16 Red Cabbage Recipes That Are Anything but Boring

I have my husband’s grandmother Violet to thank for introducing me to my favorite holiday side dish: Danish red cabbage, which is a mix of vinegar, sugar, lots of butter, a jar of red currant jelly, and two heads of chopped red cabbage. I’ve neve…

I have my husband's grandmother Violet to thank for introducing me to my favorite holiday side dish: Danish red cabbage, which is a mix of vinegar, sugar, lots of butter, a jar of red currant jelly, and two heads of chopped red cabbage. I’ve never seen Violet make it, but I’ve heard that when she does, she tends to it all day, dipping a fork into her Dutch oven often to taste and adjust and season. Apparently, no one in the family makes it as well as Violet.

Every year in the weeks leading up to Thanksgiving, I look forward to pulling out her handwritten recipe card and attempting to replicate this old family standby. I love it so much, in fact, that I associate red cabbage with only this dish. And as soon as the holidays pass, I don't want to think about any other cabbage preparation besides this one, the following fall.

So when heads of red cabbage (also called purple cabbage) show up in my CSA box, I struggle to put them to use, often shoving them in the vegetable bin where they sit for weeks until I shred them into a basic slaw or simply roast them in wedges. Both are preparations that always leave me wanting.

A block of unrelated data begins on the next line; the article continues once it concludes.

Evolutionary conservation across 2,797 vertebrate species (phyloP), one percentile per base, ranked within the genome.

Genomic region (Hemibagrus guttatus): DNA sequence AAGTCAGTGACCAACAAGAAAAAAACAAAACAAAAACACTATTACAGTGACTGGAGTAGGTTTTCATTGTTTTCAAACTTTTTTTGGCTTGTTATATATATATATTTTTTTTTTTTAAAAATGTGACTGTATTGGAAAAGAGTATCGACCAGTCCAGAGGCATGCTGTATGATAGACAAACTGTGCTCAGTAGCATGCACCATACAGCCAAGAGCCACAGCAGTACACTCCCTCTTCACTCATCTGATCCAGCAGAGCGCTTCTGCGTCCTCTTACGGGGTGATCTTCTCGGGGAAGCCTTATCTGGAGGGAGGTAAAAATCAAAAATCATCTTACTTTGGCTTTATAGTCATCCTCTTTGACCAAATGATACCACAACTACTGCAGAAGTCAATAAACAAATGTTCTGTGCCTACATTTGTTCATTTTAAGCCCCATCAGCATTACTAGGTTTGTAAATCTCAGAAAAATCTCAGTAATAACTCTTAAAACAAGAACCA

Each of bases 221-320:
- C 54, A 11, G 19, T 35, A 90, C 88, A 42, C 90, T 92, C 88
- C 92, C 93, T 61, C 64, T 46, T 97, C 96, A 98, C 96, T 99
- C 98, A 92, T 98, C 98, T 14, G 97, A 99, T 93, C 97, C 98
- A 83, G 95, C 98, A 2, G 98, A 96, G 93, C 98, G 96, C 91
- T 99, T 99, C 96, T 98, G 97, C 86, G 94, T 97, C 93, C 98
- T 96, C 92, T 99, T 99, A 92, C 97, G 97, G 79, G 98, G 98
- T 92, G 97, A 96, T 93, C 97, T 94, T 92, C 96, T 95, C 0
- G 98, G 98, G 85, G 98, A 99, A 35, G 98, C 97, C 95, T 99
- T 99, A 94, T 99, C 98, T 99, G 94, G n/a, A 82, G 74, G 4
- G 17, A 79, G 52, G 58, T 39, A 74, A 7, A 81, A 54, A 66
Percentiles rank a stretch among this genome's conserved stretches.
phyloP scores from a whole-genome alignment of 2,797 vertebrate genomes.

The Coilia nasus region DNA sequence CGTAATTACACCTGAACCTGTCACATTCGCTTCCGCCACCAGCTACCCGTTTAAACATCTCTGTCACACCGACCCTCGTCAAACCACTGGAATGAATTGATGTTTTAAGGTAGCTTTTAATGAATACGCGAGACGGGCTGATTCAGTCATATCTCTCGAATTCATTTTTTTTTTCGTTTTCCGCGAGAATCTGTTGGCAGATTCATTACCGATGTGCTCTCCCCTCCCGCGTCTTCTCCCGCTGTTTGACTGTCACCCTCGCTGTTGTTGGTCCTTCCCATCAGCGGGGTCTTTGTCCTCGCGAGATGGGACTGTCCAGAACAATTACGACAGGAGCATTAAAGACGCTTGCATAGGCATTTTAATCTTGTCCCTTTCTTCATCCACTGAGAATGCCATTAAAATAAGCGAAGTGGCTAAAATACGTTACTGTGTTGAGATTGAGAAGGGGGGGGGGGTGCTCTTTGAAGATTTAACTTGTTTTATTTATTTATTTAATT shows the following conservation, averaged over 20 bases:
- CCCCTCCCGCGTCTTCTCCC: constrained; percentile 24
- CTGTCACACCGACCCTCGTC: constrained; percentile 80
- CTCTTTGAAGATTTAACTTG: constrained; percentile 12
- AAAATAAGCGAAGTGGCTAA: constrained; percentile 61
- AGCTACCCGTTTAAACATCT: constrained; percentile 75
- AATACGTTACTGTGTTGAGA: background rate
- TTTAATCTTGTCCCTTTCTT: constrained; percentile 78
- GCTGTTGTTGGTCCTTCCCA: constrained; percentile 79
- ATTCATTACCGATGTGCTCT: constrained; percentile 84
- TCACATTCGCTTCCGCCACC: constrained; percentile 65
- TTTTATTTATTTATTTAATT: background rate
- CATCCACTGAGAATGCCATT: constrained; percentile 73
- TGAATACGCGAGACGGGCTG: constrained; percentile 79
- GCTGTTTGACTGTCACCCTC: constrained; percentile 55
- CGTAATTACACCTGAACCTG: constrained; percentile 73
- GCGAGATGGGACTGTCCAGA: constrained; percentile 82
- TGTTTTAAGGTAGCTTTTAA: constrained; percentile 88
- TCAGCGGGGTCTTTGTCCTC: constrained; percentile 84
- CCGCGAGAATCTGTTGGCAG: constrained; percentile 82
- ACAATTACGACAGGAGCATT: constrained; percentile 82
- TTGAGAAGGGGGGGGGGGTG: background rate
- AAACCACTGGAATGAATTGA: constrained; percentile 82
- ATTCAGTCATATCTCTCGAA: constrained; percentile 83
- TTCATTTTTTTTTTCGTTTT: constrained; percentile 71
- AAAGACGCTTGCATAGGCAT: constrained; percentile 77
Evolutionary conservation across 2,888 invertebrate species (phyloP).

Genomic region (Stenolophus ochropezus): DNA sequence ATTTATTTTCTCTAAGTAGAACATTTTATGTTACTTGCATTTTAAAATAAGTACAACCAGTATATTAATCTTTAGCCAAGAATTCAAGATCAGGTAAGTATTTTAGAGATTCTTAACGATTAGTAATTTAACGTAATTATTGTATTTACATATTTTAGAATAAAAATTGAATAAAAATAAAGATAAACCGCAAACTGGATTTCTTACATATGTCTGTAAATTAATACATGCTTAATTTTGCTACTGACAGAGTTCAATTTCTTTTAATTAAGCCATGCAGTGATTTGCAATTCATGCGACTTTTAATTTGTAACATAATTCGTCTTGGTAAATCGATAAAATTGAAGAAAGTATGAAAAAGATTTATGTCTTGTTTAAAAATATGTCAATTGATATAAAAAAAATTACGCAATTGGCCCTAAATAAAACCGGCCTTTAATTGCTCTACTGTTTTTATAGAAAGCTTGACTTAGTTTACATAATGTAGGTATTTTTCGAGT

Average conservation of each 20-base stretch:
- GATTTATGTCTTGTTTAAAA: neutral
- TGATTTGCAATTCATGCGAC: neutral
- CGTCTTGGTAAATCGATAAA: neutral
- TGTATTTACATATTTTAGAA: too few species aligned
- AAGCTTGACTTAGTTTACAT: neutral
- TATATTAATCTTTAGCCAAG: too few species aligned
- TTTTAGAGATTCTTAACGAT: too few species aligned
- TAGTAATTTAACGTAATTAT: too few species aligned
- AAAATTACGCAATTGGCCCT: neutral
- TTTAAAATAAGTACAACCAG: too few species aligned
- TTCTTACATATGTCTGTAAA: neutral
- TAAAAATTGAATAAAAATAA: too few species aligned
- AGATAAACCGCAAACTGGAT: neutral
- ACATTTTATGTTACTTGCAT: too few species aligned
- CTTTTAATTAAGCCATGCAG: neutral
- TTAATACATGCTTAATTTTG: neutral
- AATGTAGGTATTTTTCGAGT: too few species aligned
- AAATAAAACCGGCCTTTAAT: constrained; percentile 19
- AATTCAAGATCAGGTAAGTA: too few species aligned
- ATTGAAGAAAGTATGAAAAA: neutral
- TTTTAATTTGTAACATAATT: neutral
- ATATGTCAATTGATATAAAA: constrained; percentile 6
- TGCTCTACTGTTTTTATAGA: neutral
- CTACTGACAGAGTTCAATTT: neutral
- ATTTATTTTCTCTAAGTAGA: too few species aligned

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The Make-Ahead Stuffing You Can Check Off Your List Right Now

With November almost here (but how?), I imagine many soon-to-be Thanksgiving hosts across the country are digging out their recipe files, drafting their menus, making monstrous grocery lists, and crafting their game-day plans. If any of these hosts are…

With November almost here (but how?), I imagine many soon-to-be Thanksgiving hosts across the country are digging out their recipe files, drafting their menus, making monstrous grocery lists, and crafting their game-day plans. If any of these hosts are like me, many of the same questions are arising:

To brine the turkey or not? (Test Kitchen Director Josh Cohen did a compare-and-contrast experiment to answer this for himself.) How to cook it this year? (Food52 Senior Editor Eric Kim's go-to method is simple as can be.) Low and slow? Fast and furious? Stuffed? Deep Fried? Spatchcocked? In pieces? And what about the gravy?

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